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Memories of the GI's in Suffolk

PUBLISHED: 10:49 26 May 2010 | UPDATED: 17:16 20 February 2013

Memories of the GI's in Suffolk

Memories of the GI's in Suffolk

Sixty-five years after the end of the World War II, Ross Gilfillan looks back at how the thousands of American airmen, sent to live and work here during the war, made a long-lasting impression on the county

The friendly invasion


By Ross Gilfillan


All over East Anglia, from Duxford to Debden and Attlebridge to Alconbury, can be found evidence of an invasion which ended 65 years ago this year. Crumbling concrete strips in farmers fields, rusting corrugated-iron Nissen huts now housing agricultural machinery and lonely brick towers with glassless windows are the tangible reminders of an extraordinary era in the history of this part of England: of when we woke up to find we had been invaded. But not, as feared, by Germans. This invasion was an all-American affair.
Visitors to the the Swan in Lavenham will find more personal evidence of this occupation, autographs scrawled on walls and preserved in honour of their authors, the aircrews and groundsmen of airbases at Ridgewell and Lavenham. Traces of these long departed Americans are to be found throughout the region, as well they might: the operation to turn Eastern England into an enormous airfield from which the Americans together with the RAF could carry the war deep into Hitler's Germany was staggering in its ambition.
Over two million GIs passed through the United Kingdom on their way to the war in Europe. The main US air presence was the 8th Air Force, which began arriving on these shores in 1942 and started operational flying in 1943. Before this could happen, airbases had to be built throughout the region. Seventy-five were originally planned. The plan was as costly as it was bold: each base would cost over 1 million to build, perhaps 90 million in todays money. A mainly Irish work force was employed in what was to be, in terms of labour and materials, the biggest civil engineering programme ever mounted on these isles.
Usually between five and seven miles apart, these bases, once completed, were like small towns with their control towers, hangars, hospital units, bomb dumps, and all the other necessities scattered over a wide area to present a smaller target for enemy attacks. Their A shaped configurations of three runways can often be detected still, even though the areas might now be overgrown with crops.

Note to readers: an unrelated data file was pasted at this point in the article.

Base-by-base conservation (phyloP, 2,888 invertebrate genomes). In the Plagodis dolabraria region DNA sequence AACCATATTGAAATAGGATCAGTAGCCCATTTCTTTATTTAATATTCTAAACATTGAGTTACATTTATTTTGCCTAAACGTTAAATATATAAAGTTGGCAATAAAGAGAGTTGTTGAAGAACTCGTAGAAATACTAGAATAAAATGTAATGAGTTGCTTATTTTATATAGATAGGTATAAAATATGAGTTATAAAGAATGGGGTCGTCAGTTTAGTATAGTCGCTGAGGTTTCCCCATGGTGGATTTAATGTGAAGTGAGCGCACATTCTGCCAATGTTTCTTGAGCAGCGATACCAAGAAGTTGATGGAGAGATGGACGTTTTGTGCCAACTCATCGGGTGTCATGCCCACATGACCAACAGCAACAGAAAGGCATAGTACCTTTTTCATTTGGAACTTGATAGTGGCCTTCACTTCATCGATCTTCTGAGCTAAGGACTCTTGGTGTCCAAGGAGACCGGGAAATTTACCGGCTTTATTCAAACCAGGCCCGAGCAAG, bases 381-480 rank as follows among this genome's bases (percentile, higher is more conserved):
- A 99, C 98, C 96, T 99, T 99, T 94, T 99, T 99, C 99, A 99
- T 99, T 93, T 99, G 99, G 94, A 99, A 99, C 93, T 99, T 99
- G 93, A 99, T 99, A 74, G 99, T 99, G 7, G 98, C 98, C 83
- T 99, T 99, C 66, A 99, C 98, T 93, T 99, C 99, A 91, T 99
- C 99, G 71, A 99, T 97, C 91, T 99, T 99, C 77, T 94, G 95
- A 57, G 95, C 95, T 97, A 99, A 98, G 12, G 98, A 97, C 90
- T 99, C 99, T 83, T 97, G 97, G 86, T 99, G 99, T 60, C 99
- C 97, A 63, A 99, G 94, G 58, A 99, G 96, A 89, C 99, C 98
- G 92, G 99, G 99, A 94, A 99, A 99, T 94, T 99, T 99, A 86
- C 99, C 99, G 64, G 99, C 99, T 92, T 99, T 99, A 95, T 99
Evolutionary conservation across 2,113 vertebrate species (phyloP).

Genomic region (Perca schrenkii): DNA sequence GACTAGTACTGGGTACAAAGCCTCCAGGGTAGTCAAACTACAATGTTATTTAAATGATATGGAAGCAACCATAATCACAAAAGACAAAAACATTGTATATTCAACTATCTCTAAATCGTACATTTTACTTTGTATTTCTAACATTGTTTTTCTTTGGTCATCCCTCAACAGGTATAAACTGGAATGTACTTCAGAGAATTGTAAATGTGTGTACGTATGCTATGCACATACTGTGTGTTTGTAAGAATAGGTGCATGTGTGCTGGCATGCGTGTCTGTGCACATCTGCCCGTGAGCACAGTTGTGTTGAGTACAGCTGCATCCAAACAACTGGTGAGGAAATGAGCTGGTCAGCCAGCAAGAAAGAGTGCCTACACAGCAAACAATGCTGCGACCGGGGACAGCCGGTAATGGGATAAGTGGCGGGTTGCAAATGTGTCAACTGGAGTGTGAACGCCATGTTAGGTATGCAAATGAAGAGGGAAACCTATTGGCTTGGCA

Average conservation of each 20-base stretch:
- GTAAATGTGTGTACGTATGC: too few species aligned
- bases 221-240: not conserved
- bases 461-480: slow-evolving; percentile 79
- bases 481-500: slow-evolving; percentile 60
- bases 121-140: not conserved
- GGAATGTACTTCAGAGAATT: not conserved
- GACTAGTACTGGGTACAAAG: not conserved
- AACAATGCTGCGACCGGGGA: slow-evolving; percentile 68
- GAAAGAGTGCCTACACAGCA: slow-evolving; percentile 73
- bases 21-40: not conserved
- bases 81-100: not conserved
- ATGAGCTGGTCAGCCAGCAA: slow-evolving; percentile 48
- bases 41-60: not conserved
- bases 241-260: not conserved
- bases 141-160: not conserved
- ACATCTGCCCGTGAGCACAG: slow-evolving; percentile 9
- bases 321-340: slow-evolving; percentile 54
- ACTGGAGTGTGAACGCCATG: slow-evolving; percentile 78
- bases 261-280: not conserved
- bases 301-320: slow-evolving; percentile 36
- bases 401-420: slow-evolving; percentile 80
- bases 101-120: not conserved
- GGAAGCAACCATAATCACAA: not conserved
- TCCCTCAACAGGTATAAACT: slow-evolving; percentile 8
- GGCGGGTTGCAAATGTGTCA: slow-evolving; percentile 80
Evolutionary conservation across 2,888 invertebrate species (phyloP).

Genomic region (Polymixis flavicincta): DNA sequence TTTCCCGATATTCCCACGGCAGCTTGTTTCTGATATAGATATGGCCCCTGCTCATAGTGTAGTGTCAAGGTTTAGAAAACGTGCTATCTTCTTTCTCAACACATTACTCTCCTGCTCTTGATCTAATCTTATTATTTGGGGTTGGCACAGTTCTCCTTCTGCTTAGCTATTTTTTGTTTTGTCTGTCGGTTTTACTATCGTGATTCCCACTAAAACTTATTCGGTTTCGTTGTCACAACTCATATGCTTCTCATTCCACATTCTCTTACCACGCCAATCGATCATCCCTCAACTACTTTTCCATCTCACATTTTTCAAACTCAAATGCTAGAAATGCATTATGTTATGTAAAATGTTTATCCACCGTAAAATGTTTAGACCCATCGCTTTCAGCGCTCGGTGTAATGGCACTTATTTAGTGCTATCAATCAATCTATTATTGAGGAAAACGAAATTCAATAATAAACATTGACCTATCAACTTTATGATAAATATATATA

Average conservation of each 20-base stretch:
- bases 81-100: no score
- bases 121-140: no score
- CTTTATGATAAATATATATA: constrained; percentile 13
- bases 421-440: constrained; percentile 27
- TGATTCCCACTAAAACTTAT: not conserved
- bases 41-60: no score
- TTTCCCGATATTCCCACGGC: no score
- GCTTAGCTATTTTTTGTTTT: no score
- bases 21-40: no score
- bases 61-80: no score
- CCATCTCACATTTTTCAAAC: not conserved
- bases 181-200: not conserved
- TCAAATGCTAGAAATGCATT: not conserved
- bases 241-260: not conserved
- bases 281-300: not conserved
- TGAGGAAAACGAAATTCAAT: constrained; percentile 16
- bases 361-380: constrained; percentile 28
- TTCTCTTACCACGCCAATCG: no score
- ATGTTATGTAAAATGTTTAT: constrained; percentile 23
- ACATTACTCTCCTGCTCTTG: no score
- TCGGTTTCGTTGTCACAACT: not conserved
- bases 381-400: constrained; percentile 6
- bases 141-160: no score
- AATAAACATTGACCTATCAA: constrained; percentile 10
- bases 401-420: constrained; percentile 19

The bomber bases swamped and sometimes included local villages. The influx of men needed to man them was enormous and in some places locals were outnumbered by their foreign guests by 50 to 1. To the farm labourer who had perhaps only travelled as far as Ipswich, these invaders would have appeared alien indeed. They dressed with a smartness unknown among British military ranks, in peak caps, well-fitting tunics and olive or even pink dress pants. They talked like the stars on the cinema screen unless they were farm boys from Arkansas or Alabama in which case their speech could be as hard to fathom as the deep Suffolk burr the Americans puzzled over.
GIs were soon a common sight in the local pubs and dance halls. They were friendly, outgoing and made friends with locals and especially children, who followed their progress with hopeful calls of Got any gum, chum? Associations were set up to promote friendships between Americans and their local hosts. GIs were invited into family homes to take a meal and regain a sense of family life. The airmen, briefed about shortages and rationing, often arrived with welcome gifts of groceries and items unobtainable elsewhere in England.
And what must the Americans have made of us ? For some it must have been like a trip back in time. Not only were there venerable buildings built before the American nation existed, but the plumbing appeared to be of a similar vintage: sanitation was often rudimentary, with outside lavatories and tin baths by the fireside. Many villages retained a village pump.
East Anglia was a much sleepier place than it is today. London overspill meant evacuated children. The people of the region seemed strange at first, and the affable Americans often mistook English reserve for cold aloofness. And as for our diet, this often seemed inedible. GIs were as disgusted by powdered eggs as they were by the prevalent local vegetable, brussels sprouts. A commander famously finished a briefing by advising aircrews that if they must make a forced landing, to be sure they made it on the sprouts field.
Over paid, over sexed and over here was the wry judgment made of the Americans by some. They were certainly over here, and they were indeed a lot paid better than their British counterparts.
As for oversexed, these were young men in their late teens to mid twenties, thousands of miles from home looking for a little fun and relief amidst the stresses and strains of war. Lively, fun-loving and often cheeky, they had a charm many local girls fell for and the olive green trucks that transported local girls from town centres such as Bury St Edmunds to the regular base dances were usually full. There were quick flings and one night stands but also the beginnings of relationships that would end with permission being sought from the base commander from one of his men to marry. After the war, some 100,000 GI brides left these shores to begin new lives in the United States.
Sixty-five years ago the GIs went home, leaving behind them not only the souvenirs and memorabilia you can see today at airfield museums such as those at Framlingham and Thorpe Abbotts, but a lot of memories too. An older generation will remember that the boys who responded generously to their calls of Got any gum, chum? were all too often those who later lost their lives in the skies over Europe.

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